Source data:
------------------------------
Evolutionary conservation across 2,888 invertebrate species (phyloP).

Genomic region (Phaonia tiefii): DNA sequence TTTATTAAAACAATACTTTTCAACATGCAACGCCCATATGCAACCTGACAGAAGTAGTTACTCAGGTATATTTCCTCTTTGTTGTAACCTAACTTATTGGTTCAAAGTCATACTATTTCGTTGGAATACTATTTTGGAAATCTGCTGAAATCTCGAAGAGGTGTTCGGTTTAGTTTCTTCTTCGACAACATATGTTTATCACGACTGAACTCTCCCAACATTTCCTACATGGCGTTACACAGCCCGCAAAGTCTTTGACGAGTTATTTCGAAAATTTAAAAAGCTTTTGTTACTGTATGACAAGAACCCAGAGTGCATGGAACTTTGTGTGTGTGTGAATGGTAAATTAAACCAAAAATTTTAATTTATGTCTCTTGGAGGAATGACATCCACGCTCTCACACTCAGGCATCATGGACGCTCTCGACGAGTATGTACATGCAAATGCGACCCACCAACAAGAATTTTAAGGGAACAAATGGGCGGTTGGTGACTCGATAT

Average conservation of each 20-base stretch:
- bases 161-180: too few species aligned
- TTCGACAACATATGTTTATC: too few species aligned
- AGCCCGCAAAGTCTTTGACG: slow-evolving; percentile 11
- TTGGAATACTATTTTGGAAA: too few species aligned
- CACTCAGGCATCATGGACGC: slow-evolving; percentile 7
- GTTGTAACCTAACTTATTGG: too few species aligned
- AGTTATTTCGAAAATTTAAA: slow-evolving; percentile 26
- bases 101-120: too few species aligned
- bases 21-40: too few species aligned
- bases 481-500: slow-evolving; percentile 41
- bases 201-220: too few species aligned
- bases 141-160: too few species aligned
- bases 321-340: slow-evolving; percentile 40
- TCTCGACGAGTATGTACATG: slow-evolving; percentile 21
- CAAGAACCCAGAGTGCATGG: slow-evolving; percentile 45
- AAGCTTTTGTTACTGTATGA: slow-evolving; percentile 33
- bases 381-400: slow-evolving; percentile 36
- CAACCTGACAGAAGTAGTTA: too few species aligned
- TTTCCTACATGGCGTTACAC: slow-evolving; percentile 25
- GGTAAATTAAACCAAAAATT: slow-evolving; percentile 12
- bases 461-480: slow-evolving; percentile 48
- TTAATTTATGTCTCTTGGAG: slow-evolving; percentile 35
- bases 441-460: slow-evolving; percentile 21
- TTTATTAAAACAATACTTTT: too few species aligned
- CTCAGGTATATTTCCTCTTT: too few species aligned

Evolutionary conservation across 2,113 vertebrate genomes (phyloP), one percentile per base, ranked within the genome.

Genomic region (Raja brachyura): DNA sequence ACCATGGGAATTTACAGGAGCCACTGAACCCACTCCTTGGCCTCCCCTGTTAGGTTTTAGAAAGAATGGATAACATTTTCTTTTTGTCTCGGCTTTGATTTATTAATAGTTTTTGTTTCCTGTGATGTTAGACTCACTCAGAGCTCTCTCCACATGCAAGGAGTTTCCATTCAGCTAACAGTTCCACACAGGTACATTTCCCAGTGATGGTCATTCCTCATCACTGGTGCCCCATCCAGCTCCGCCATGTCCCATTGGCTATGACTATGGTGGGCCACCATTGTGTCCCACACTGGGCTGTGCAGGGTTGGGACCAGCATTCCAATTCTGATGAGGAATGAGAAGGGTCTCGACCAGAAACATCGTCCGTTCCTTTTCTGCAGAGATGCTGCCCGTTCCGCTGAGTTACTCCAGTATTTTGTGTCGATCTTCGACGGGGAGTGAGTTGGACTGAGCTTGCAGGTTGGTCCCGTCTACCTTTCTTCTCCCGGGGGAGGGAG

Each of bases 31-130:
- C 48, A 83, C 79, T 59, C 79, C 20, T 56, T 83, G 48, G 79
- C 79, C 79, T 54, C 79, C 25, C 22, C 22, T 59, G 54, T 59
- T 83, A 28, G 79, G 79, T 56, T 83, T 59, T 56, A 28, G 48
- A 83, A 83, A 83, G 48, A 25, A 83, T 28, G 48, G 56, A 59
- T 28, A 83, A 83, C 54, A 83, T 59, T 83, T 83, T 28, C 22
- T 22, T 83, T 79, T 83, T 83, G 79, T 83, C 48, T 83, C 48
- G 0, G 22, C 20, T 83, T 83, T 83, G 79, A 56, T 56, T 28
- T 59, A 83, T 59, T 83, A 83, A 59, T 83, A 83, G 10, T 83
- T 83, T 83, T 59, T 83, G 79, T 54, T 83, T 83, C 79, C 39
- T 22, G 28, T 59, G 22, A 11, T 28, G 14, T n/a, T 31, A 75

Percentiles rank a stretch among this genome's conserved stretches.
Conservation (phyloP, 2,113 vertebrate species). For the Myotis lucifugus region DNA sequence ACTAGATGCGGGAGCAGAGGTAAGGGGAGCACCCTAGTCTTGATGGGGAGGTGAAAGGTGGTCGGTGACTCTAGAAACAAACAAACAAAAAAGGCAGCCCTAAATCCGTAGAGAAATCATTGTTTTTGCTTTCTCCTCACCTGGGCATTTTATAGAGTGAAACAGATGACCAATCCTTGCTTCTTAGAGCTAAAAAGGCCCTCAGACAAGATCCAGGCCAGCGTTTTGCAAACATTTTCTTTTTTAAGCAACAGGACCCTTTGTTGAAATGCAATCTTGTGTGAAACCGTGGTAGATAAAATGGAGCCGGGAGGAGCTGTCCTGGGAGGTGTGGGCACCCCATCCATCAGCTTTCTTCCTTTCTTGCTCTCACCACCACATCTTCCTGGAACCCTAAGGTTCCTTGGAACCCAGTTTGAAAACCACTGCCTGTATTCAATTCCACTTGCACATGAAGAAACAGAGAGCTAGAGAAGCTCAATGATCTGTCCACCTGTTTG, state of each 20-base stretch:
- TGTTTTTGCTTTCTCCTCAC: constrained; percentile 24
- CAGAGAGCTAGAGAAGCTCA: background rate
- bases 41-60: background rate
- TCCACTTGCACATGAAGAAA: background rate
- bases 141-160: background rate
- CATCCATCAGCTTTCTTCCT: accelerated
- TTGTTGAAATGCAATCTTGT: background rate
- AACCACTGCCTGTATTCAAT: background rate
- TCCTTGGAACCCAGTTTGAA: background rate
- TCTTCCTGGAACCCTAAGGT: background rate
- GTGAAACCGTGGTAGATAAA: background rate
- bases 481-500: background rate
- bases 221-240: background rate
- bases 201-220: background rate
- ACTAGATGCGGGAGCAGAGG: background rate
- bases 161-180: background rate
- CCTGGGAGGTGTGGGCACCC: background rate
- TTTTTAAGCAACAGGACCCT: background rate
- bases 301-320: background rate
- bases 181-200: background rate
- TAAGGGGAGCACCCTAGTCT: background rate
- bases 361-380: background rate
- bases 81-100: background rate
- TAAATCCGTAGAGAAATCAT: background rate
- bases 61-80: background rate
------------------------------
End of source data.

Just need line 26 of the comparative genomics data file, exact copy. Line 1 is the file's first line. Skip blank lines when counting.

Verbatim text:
- bases 441-460: slow-evolving; percentile 21